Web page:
Every age has innovations that seem to come from nowhere - innovations that change the game for markets and consumers. Electricity snuffed out the gaslight, while the Model T Ford’s mass-produced horsepower cut short the reign of the real thing.
Such disruptive technologies came about once in a generation, shifting the commercial dead weight, and creating new markets and consumers in those markets. But today’s unrelenting pace of change continually threatens to reformat the modern-day market landscape, especially in the IT channel.
For a great example, look no further than the conjunction of web and browser that transformed information provision and consumption, with a consequent impact on newspapers, television and lifestyles across the world.
Or - perhaps more pertinently for IT channel players - how the advent of perpendicular magnetic recording by stacking magnetic charges vertically, not horizontally, fundamentally increased disk capacities, slashing storage costs, opening the door to free webmail, photo-sharing and social networking for a wide range of consumers and businesses around the world.
More often, disruptive technologies may create a smaller but no less important leap forward. Once-low-profile VMware, for instance, changed the IT world dramatically, erasing the traditional “one server, one application” model and virtualising computer architecture so fewer physical servers were needed.
Of course, disruptive technologies can also bring threats, and although they often do not completely wipe out what they replace, they can demolish particular firms.
Established companies must either seek out disruptive technologies and embrace them, or avoid risk by taking a wait-and-see attitude. More often than not, IT managers in firms that still have good market share will prefer to maintain the status quo by taking the most risk-averse decision, as in the old adage “you don’t get fired for buying IBM or Cisco.”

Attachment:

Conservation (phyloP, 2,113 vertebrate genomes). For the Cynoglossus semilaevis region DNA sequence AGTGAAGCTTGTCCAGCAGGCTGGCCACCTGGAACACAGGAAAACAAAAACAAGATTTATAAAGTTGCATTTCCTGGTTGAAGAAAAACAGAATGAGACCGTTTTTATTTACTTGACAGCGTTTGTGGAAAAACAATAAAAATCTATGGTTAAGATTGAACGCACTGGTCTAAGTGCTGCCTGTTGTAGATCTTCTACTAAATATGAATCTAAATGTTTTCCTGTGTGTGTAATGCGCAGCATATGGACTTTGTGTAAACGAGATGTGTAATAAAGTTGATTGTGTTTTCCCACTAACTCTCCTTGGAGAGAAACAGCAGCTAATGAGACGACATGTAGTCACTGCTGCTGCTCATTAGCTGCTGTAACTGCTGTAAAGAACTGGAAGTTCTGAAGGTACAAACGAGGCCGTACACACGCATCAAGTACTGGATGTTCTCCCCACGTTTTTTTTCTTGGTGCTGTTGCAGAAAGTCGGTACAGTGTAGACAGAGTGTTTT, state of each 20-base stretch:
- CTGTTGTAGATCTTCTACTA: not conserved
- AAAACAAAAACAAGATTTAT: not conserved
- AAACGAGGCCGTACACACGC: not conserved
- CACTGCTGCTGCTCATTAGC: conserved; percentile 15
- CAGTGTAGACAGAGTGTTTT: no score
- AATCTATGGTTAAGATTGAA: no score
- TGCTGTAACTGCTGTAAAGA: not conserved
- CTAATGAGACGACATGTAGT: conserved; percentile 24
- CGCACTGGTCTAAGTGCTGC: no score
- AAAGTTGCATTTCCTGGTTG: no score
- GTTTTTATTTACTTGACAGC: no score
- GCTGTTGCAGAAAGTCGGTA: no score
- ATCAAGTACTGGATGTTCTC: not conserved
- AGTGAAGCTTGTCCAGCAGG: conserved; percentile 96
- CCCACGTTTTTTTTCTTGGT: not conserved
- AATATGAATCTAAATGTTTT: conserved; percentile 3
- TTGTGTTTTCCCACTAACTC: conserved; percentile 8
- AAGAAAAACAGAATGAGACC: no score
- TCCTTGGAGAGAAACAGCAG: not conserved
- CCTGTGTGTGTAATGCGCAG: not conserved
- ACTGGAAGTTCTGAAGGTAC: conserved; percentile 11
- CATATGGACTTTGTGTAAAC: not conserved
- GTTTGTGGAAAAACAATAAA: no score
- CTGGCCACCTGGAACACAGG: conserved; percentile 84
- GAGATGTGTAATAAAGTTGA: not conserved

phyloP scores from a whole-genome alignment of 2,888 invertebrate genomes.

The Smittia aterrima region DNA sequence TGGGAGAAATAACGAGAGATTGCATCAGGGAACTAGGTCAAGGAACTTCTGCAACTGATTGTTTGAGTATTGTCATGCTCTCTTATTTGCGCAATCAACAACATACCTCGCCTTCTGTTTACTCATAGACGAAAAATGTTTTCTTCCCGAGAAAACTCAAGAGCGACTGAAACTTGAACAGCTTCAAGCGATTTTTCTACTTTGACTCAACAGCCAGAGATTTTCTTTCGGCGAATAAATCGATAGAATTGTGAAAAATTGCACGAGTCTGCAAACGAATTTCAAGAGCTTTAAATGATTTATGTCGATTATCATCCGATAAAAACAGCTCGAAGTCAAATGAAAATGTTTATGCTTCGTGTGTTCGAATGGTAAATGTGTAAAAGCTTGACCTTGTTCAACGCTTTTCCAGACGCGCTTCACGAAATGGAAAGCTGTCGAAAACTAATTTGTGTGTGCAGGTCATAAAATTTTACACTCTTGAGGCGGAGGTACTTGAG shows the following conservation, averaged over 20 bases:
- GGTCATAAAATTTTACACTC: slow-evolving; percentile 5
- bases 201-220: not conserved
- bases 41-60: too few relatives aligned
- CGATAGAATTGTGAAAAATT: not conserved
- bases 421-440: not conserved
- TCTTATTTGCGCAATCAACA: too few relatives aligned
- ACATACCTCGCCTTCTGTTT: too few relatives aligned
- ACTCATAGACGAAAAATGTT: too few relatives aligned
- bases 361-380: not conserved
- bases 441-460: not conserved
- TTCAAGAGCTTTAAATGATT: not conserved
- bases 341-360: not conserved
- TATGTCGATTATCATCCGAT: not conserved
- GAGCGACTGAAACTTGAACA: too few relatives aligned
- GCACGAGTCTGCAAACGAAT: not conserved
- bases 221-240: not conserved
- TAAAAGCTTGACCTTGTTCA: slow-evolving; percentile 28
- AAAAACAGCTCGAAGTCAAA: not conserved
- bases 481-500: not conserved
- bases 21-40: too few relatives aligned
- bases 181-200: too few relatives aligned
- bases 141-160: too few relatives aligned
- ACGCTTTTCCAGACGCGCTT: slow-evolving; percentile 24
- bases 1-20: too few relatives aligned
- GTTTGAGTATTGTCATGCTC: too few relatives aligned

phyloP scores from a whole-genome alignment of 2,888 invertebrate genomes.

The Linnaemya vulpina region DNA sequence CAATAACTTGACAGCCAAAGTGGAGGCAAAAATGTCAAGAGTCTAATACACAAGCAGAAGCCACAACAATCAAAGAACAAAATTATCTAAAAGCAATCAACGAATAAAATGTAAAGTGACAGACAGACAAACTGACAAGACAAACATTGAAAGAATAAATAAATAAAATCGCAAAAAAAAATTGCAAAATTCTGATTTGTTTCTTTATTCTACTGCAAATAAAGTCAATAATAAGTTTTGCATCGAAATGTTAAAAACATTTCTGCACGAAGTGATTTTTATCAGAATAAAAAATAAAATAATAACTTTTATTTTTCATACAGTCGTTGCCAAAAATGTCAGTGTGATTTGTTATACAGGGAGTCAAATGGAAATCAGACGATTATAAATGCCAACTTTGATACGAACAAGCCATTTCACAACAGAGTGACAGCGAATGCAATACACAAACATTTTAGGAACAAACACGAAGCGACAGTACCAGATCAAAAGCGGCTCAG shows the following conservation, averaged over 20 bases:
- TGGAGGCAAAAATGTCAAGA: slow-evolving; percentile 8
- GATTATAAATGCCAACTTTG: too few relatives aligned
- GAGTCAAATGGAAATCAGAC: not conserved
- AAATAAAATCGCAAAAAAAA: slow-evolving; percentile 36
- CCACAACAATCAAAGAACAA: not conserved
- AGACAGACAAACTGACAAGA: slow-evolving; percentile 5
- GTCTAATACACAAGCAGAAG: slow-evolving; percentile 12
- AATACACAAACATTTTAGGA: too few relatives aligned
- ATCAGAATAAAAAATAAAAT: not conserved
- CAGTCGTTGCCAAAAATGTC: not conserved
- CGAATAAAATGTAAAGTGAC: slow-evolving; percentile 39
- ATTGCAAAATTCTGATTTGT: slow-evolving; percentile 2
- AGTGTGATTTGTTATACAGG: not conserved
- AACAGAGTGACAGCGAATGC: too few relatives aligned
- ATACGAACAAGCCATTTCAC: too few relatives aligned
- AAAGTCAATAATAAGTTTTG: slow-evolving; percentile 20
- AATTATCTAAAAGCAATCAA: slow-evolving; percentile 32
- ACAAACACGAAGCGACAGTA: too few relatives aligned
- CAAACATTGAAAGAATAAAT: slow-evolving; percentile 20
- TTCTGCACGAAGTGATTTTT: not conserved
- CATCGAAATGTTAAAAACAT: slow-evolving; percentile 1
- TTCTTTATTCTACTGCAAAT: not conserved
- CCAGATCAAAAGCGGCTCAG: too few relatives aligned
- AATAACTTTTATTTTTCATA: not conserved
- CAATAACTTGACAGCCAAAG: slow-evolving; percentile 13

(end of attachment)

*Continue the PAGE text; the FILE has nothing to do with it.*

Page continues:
What’s more, the dominant manufacturers will skew the pitch by downgrading the importance of any technology they do not have, claiming their version lurks just around the corner, or acquiring the competitor themselves. While existing channels remain profitable, providers may become locked into supplying their customers merely with what they want - and what customers tend to want is what they have had before.
Few players have the market knowledge, the in-house technical skills or the resources to undertake the work needed to make informed choices about potential new technologies or trends. And year after year, one technology spawns another, continually changing technological combinations and possibilities.
So how should you proceed if you wish to stir things up? An evaluation framework based on experience, market knowledge and thorough due diligence will enable you to test new products for technical performance and commercial potential. De-clutter the landscape to make better-informed decisions, and then make your choice.
A disruptive technology may promise cost savings, making it likely to prove attractive to the end user. Storage, server, I/O and wireless virtualisation, WAN optimisation and HD videoconferencing are all examples that offer high return on investment based on a two- or three-year US turnaround time. One disruptive technology adoption may also lend itself to another, as with WAN optimisation and HD videoconferencing.
Ones to watch in future include nanotechnology, unified communications (UC) and virtualised storage.
The science of the very small will open up all manner of incredible opportunities. We are already seeing it and are just at the start of a very exciting journey that will massively affect business IT.
When it comes to UC, Microsoft’s purchase of Skype gives it a competitive offering that can cope with Google Voice and Apple’s Facetime in the real-time video and voice comms market.
Meanwhile, data volumes remain a major challenge. Managing and storing a company’s information in a simple, structured way to cut costs and minimise the risk of asset loss will increasingly become a priority - especially if you are talking about applying old systems to a new, virtual world.
The latest thing so easily gets old, and the old may then be discarded. And, while identifying future disruptive technologies remains both a science and an art, it should never be left to chance.
David Galton-Fenzi is group sales and marketing director at Zycko
Nima Green asks what is driving public cloud uptake in Germany
In the wake of yet another lawsuit involving Oracle, we run through 10 of the vendor's biggest court battles
CEO Chuck Robbins says Cisco will use the Catalyst 9000 product range as a template for future launches
Today saw 14 of the UK IT channel's biggest hitters come together to determine the winners of CRN's WiC awards. But what does being a WiC judge actually involve? Doug Woodburn reports